colleen layman swe president

6 Unforgettable Memories as President of the Society of Women Engineers

On July 1, 2015, I had the honor of becoming the 53rd president of the Society of Women Engineers. (For the non-engineers out there, SWE is an educational, not-for-profit organization that has a mission to support and encourage women and girls to aspire, advance and achieve in the fields of engineering and computer science.)

What a year! Leading a 35,000-member global organization definitely had its challenges, but I can honestly say that it was an incredible experience and an honor I will never forget. Here are six of my favorite memories:

  1. I hosted SWE’s seventh annual Capitol Hill Visit Day, at which members of SWE and 27 other diversity and engineering organizations advocated for a more inclusive and diverse U.S. STEM workforce. We educated members of Congress about the benefits of this type of engineering workforce, which includes helping to maintain our competitiveness through innovation. We also talked with senators, congressmen and congresswomen about the application of Title IX of 1972’s educational amendments to STEM education; the importance of continuing to fund the National Science Foundation; and the importance of re-authorization of the America COMPETES (Creating Opportunities to Meaningfully Promote Excellence in Technology, Education, and Science) Act.
  2. I attended the White House Women’s Day Reception, which was hosted by Nancy Pelosi and attended by the First Lady and Dr. Jill Biden. Held during Women’s History Month in March, it honored armed services female veterans including retired Air Force Brigadier General Wilma Vaught, the Air Force’s first female general.
  3. I attended the White House Science Fair, in which winners of middle and high school science fairs and other STEM competitions across the country participated. I had the opportunity to talk with students, walk through the White House and look at the projects. I even chatted with astronaut Cady Coleman and Bill Nye the Science Guy!


  4. I worked with leaders of several other diversity-oriented engineering associations including NSBE, SHPE and AISES, and helped launch the 50K Coalition. The 50K Coalition’s goal is to increase the number of diverse engineers (in terms of gender, race and ethnicity) graduating annually in the U.S. to 50,000 by 2025—a number that represents a 66 percent increase in the current annual graduation rate of students receiving Bachelor of Science in engineering degrees.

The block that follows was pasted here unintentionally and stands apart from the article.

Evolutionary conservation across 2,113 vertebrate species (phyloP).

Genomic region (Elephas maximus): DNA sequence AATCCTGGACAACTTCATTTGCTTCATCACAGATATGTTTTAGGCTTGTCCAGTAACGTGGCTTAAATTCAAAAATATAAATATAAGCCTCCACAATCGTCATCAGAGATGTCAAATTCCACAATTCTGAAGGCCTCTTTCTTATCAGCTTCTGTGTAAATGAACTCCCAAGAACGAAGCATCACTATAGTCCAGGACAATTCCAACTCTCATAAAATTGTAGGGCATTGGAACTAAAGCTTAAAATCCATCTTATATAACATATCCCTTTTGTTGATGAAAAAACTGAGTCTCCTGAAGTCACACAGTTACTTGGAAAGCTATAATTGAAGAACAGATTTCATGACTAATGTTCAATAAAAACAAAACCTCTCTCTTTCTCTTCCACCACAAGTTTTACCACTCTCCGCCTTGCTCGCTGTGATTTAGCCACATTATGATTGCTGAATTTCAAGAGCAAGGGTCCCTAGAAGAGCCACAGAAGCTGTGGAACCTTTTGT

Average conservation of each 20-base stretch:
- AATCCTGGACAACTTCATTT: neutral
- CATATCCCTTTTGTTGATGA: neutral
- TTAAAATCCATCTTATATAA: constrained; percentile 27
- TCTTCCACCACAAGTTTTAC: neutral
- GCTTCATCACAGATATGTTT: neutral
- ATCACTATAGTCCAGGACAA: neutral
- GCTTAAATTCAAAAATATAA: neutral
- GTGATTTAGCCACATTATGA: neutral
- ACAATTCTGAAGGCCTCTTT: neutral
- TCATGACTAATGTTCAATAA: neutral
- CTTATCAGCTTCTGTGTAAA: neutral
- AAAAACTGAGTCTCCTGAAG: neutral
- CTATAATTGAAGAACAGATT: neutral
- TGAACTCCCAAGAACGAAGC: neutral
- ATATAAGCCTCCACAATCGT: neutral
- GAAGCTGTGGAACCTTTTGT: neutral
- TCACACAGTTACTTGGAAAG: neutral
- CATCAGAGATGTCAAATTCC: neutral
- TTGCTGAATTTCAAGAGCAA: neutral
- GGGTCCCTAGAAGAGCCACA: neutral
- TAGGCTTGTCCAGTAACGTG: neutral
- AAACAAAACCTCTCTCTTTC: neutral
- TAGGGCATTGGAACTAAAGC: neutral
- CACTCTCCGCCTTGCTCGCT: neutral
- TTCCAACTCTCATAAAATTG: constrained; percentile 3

5. SWE held its second annual European conference — WE Europe — in Madrid, Spain. I was thrilled to visit the lovely city of Madrid for the first time, and to meet with female engineers from over 30 countries. One thing was clear: No matter where we are in the world, women in technology and engineering face many of the same challenges. Opportunities to network and share experiences are something all of us crave.
  6. I found myself featured in articles and blogs for a wide range of publications including the San Francisco Chronicle. The interview that stands out most would have to be the one for Cosmopolitan magazine (yes, Cosmo) for its July 2016 issue. The article is titled “How to Figure Out Exactly What Your Dream Job Should Be.” I was excited that this mainstream publication sought the viewpoint of a woman in a STEM field.

As I look back on all of this, I only hope that I was able to affect positive change and advance SWE’s mission through my involvement in this important organization. And I’d like to thank HDR for all of the support I received on this journey. I felt supported and encouraged by everyone within our organization, from our executive leadership to my direct supervisors, to the project teams I work with and even our clients.

Power Generation Water Practice Lead